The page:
I believe the veneer to be of walnut, as does the antiques dealer/appraiser friend of ours that looked it over this last weekend. He has been in the business for 30 years, and he's never seen anything like them himself. All he could do is confirm they're quality pieces and were a good investment. :-)

I have not inspected the underside of the stretcher as it is just too heavy to flip onto its side.

    Bookmark   November 10, 2010 at 10:17AM
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Also, yes. Veneer work has been around since the 1700's. It was hand cut at the time. About the late 1880's the industrial revolution changed all that. Veneer could be cut thinly and quickly and so, as with all things innovative, if a little is good, a lot must be better! Veneer work became all the rage as it gave the appearance of much more expensive piece of furniture.

Expansion tables like this one, that slid apart, have been around since who knows when (I thought that would be a smoking gun to indicate modern construction - I was wrong. Victorian expansion tables with leaves are common, so I've learned.

Also, it is NOT dowel construction. It is mortise and tenon. The chairs may be doweled, but I've not pulled the fabric off the bottoms of the chairs to look. The carcass of the sideboards, however, appears to be mortise and tenon.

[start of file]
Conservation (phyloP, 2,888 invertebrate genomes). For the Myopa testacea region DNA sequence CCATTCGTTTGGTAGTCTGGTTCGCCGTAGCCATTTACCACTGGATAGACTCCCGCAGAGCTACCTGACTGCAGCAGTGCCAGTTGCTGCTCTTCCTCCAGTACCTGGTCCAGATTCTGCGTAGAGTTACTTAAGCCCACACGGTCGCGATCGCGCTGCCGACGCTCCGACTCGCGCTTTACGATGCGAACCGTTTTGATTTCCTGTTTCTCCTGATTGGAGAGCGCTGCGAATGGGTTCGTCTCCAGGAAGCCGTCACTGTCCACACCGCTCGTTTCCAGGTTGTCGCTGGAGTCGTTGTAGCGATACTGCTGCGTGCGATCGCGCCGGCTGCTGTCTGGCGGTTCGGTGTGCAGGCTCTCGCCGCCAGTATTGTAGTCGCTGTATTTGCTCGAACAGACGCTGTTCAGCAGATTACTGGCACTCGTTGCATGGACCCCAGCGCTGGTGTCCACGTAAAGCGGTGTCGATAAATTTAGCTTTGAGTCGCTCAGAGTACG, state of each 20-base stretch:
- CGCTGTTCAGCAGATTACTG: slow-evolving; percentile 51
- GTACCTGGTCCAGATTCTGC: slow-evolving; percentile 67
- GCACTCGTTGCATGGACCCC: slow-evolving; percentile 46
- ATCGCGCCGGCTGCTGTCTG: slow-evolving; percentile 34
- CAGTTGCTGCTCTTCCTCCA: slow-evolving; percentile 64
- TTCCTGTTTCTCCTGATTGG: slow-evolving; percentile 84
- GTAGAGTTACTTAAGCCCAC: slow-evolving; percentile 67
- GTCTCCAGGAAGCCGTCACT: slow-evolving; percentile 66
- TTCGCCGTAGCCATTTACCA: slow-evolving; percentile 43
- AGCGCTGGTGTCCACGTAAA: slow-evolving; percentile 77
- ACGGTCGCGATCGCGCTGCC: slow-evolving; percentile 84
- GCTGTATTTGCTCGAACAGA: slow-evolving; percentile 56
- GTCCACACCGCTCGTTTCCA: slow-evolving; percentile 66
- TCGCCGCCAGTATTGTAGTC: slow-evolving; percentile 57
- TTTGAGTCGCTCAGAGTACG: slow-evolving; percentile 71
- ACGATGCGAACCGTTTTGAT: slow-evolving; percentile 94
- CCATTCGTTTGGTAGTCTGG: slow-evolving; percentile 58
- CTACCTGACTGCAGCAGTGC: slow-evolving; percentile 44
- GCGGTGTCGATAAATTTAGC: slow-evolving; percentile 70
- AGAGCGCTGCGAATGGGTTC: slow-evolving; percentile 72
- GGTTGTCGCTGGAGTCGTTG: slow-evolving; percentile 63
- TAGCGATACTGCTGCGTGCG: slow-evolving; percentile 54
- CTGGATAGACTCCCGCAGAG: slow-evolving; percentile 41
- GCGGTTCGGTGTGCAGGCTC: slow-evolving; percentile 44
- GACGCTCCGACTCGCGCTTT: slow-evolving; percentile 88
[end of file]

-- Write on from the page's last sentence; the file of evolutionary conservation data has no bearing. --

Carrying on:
Drawers are dovetailed, but only with four dovetails per drawer, not five or more like 1940's and 50's pieces. None of the pieces have a high gloss or thick varnish/shellac finish indicative of later pieces.

I also believe that the table does NOT have its original veneer on the top, or has been sanded down and refinished, which if it is a piece possibly as old as the 1880's or early 1900's, that would not be unusual.

PS: All carvings match with the exception of the mahogany parson's chairs.

As for suspicions, we took the Came over from England tale with a grain of salt when we purchased the set, but after comparing it to American styles and American furniture all eras, it just doesn't have the feel of American made pieces. At $1500.00 for ALL of it, taxes and all, it was far cheaper than buying a much smaller, new table that would be made in China of pressed saw dust that only seats six - and we did need a much larger table and servers as we host both Christmas and Thanksgiving for our entire family(s). 0_0 That's a houseful of folks, but for casual Sunday dinners with my parents, brother, nephew and SIL over, we have been able to eliminate the 'kids' table', something the children are excited about!